U.S. Department of Health and Human Services


Date of this Version


Document Type



Appetite 133 (2019) 191–198



U.S. government works are not subject to copyright.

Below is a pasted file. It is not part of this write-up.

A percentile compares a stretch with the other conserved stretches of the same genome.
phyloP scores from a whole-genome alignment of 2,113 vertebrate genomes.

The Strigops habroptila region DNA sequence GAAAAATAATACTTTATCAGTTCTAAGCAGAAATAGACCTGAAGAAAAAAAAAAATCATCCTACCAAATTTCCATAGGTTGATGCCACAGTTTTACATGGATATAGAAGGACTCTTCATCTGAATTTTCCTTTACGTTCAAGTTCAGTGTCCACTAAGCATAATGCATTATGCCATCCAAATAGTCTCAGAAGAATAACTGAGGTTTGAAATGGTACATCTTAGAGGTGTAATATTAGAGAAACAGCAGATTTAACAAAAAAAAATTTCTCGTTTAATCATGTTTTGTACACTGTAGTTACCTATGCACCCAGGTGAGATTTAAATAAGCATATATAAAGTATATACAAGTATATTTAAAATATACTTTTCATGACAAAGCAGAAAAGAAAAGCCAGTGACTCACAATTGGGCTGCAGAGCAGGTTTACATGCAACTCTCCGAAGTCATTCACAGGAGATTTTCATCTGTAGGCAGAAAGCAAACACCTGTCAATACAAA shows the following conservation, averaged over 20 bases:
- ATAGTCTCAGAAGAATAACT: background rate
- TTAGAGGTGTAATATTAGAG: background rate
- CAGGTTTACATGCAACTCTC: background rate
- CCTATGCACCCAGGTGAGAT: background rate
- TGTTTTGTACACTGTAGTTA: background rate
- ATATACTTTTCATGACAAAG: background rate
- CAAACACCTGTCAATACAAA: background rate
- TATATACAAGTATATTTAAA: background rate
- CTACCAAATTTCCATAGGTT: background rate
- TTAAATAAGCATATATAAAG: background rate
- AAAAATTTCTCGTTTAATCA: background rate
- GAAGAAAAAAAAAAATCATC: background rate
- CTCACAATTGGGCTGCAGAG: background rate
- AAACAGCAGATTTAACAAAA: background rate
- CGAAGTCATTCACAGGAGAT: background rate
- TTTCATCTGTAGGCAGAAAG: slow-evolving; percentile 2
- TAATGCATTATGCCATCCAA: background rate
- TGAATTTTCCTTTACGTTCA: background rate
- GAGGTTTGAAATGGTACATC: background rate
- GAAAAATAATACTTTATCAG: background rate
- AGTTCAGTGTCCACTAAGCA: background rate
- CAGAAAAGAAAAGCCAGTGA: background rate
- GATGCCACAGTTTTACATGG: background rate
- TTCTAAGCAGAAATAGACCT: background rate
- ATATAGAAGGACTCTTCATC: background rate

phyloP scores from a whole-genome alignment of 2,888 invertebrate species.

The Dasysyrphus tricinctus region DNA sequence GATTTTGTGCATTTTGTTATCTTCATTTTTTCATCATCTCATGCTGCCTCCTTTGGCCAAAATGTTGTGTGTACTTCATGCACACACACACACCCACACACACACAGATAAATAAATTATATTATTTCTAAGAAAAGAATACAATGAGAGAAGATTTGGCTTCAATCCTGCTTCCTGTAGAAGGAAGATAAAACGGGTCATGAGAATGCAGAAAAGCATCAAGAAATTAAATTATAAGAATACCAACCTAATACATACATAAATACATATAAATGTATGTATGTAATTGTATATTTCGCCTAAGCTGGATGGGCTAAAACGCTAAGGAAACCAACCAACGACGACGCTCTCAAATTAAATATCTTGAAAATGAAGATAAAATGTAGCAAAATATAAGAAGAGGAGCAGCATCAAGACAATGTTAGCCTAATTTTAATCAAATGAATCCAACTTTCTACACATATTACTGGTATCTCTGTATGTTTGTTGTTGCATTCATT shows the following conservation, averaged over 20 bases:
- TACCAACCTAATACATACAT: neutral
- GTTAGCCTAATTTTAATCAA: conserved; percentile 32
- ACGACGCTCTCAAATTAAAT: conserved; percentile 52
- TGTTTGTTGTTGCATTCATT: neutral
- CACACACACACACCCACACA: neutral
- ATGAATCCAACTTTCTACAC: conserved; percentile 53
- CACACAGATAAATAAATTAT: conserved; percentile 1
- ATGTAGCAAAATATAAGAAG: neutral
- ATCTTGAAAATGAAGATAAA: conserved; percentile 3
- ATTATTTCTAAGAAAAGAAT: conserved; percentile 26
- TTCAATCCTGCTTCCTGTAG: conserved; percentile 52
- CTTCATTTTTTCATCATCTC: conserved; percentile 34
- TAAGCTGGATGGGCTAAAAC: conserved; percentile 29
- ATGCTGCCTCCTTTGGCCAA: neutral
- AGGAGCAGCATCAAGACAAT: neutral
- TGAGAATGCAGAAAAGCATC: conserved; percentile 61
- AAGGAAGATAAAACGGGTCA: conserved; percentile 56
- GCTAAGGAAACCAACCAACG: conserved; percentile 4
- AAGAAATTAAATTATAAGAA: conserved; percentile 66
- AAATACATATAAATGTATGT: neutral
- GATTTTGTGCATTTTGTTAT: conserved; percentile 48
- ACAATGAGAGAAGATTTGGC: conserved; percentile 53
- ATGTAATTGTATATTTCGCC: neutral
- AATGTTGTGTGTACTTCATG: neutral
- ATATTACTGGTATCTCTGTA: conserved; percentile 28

The Healthy, Hunger-Free Kids Act of 2010 requires schools participating in the National School Lunch Program (NSLP) to offer a variety of healthy food options each day. Using digital photography data collected from two suburban elementary schools in the spring of 2013, we examine NSLP participant's selection and consumption of all five NSLP lunch components ((1) milk, (2) vegetable, (3) fruit, (4) meat/meat alternate (MA), and (5) grain). We use logit regressions to analyze the selection of the various lunch components by race/ethnicity, gender, grade, and household income level. In addition, ordinary least squares regressions are used to analyze the se- lection and consumption of calories contained in the chosen lunch and by lunch component. Selection and consumption varied by race, ethnicity, gender, and eligibility for free or reduced-price lunch. For example, black students consumed fewer calories than white students, black and Hispanic students consumed fewer calories from milk than white students, and free and reduced-price lunch eligible students consumed more calories from milk and fewer calories from grains. Using National Health and Nutrition Examination Survey (NHANES) data, we determine that school lunches are an important part of school-day food intake for NSLP participants. These results provide guidance for making changes within a cafeteria's offerings to increase the selection of healthy foods.